Labor Relations and Executive Orders
Last year, President Trump issued several executive orders that impacted the federal labor and employee relations program. It was not a surprise that federal employee unions reacted with shock and indignation and quickly went to court to attempt a reversal of the Orders.
While the case is still in litigation, and may still be in litigation at the end of President Trump’s first term, the initial foray into the legal system was successful for the unions. A District Court judge in Washington, DC overturned many provisions of the Orders.
While portions of the Orders were overturned, not all of the provisions were. Moreover, the content of the Orders reflects a different approach to the federal government’s labor and employee relations system. The approach is generally more aggressive than the “union friendly” philosophy generally followed by the Obama administration.
Resolving Labor Disagreements
There is no doubt the Trump administration did not expect federal employee unions to willingly modify labor agreements to cut back on existing provisions in labor agreements. More realistically, making changes will provide plenty of work for lawyers representing both unions and agencies as agencies work to implement more restrictive labor agreements.
Since unions in the federal sector cannot strike, two things are likely to happen.
First, unions will delay as long as possible in making any changes. Negotiations in federal labor relations can often take years. The first approach will be to try and drag out negotiations until after the next election.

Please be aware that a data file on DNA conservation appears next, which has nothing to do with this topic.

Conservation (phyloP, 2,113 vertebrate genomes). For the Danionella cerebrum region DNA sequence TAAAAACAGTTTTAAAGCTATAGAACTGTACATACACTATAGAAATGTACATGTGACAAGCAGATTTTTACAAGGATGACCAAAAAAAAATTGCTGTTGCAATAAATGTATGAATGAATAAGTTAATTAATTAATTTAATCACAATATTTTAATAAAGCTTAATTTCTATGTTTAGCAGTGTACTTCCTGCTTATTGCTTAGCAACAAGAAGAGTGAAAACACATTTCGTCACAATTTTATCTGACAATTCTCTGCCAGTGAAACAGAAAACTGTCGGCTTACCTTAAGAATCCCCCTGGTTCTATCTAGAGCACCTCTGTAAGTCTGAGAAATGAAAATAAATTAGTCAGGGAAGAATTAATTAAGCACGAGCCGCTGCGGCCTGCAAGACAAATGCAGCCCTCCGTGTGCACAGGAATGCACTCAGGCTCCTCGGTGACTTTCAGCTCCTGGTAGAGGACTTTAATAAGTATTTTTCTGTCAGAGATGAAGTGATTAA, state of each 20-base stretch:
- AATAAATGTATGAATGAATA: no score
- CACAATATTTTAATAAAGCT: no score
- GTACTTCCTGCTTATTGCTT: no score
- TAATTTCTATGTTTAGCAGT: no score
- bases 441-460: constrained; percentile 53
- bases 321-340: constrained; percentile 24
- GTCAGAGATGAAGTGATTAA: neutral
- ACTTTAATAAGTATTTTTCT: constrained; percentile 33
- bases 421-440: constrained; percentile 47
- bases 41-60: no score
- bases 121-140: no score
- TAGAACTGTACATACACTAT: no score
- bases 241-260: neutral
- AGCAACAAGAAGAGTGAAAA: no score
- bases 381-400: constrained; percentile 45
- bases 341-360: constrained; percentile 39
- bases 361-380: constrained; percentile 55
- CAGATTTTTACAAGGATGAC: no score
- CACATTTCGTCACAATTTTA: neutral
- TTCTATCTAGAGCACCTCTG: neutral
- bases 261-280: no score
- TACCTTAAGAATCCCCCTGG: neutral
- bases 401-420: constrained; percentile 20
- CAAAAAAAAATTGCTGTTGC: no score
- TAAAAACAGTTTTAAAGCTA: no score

The second step—which may be primarily initiated by an agency that wants to put an end to very lengthy negotiations—will be going to the Federal Service Impasses Panel (FSIP) (after using the services of the Federal Mediation and Conciliation Service) for resolving the inevitable disagreements.
An agency can sometimes get to the FSIP fairly quickly if it takes an aggressive approach in negotiations. The decision that will be made by the FSIP is often unpredictable and may depend on how persuasive each party can be in arguing its case.
A new case decision has been issued by the FSIP that resolves a dispute between the National Treasury Employees Union (NTEU) and Health and Human Services (HHS).
Two of the issues, official time to be used by unions and telework provisions, are common topics in labor agreements. They are also likely to be common topics with unresolved disputes. That is the situation in this instance.
Official Time For Union Representatives
Official time was a topic of concern in the Trump Executive Orders. “Official time” means time spent by a federal employee who continues to receive full pay and benefits while representing a union.
Unions often want more time to have federal employees working on behalf of the union. Agencies often want less time as it takes an employee away from the job for which a person is employed by the federal government.
In this case, the union had enjoyed having six federal employees spending all of their time at work on “official time”—in effect, they were spending all of their time on union activities while being paid and receiving full benefits of being a federal employee.